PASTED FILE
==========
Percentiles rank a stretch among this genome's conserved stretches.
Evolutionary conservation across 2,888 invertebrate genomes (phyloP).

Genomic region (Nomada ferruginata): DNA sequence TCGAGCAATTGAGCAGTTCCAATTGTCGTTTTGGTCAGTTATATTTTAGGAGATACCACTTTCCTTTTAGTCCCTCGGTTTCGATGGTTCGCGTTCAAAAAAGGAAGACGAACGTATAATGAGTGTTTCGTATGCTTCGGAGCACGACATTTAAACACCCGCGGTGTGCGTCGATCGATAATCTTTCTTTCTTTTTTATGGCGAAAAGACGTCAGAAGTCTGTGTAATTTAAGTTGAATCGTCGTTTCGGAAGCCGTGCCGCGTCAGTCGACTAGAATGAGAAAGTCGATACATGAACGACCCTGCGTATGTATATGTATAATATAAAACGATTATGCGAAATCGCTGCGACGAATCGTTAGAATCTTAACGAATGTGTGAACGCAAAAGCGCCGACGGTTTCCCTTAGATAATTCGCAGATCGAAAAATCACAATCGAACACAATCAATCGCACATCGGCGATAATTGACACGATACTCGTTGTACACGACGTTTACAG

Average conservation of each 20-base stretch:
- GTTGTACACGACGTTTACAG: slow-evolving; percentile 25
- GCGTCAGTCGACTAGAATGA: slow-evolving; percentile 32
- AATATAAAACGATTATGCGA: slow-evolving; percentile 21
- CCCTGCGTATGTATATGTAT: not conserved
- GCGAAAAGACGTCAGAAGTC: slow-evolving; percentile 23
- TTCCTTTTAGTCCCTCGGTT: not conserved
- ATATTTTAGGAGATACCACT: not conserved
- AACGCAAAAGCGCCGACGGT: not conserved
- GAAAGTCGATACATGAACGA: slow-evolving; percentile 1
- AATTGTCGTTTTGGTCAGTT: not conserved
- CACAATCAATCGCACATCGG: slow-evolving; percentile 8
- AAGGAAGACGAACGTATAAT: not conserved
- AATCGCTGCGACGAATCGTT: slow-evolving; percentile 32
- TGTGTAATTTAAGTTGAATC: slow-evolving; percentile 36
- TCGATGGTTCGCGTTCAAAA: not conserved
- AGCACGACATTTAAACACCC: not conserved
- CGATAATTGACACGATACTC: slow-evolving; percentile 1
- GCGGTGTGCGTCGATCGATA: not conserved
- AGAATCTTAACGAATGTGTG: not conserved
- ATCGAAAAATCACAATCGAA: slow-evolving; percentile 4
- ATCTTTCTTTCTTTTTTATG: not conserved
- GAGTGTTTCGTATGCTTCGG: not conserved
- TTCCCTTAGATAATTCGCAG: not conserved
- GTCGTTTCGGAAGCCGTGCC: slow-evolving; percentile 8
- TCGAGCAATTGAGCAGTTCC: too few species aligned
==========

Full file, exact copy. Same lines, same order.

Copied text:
Percentiles rank a stretch among this genome's conserved stretches.
Evolutionary conservation across 2,888 invertebrate genomes (phyloP).

Genomic region (Nomada ferruginata): DNA sequence TCGAGCAATTGAGCAGTTCCAATTGTCGTTTTGGTCAGTTATATTTTAGGAGATACCACTTTCCTTTTAGTCCCTCGGTTTCGATGGTTCGCGTTCAAAAAAGGAAGACGAACGTATAATGAGTGTTTCGTATGCTTCGGAGCACGACATTTAAACACCCGCGGTGTGCGTCGATCGATAATCTTTCTTTCTTTTTTATGGCGAAAAGACGTCAGAAGTCTGTGTAATTTAAGTTGAATCGTCGTTTCGGAAGCCGTGCCGCGTCAGTCGACTAGAATGAGAAAGTCGATACATGAACGACCCTGCGTATGTATATGTATAATATAAAACGATTATGCGAAATCGCTGCGACGAATCGTTAGAATCTTAACGAATGTGTGAACGCAAAAGCGCCGACGGTTTCCCTTAGATAATTCGCAGATCGAAAAATCACAATCGAACACAATCAATCGCACATCGGCGATAATTGACACGATACTCGTTGTACACGACGTTTACAG

Average conservation of each 20-base stretch:
- GTTGTACACGACGTTTACAG: slow-evolving; percentile 25
- GCGTCAGTCGACTAGAATGA: slow-evolving; percentile 32
- AATATAAAACGATTATGCGA: slow-evolving; percentile 21
- CCCTGCGTATGTATATGTAT: not conserved
- GCGAAAAGACGTCAGAAGTC: slow-evolving; percentile 23
- TTCCTTTTAGTCCCTCGGTT: not conserved
- ATATTTTAGGAGATACCACT: not conserved
- AACGCAAAAGCGCCGACGGT: not conserved
- GAAAGTCGATACATGAACGA: slow-evolving; percentile 1
- AATTGTCGTTTTGGTCAGTT: not conserved
- CACAATCAATCGCACATCGG: slow-evolving; percentile 8
- AAGGAAGACGAACGTATAAT: not conserved
- AATCGCTGCGACGAATCGTT: slow-evolving; percentile 32
- TGTGTAATTTAAGTTGAATC: slow-evolving; percentile 36
- TCGATGGTTCGCGTTCAAAA: not conserved
- AGCACGACATTTAAACACCC: not conserved
- CGATAATTGACACGATACTC: slow-evolving; percentile 1
- GCGGTGTGCGTCGATCGATA: not conserved
- AGAATCTTAACGAATGTGTG: not conserved
- ATCGAAAAATCACAATCGAA: slow-evolving; percentile 4
- ATCTTTCTTTCTTTTTTATG: not conserved
- GAGTGTTTCGTATGCTTCGG: not conserved
- TTCCCTTAGATAATTCGCAG: not conserved
- GTCGTTTCGGAAGCCGTGCC: slow-evolving; percentile 8
- TCGAGCAATTGAGCAGTTCC: too few species aligned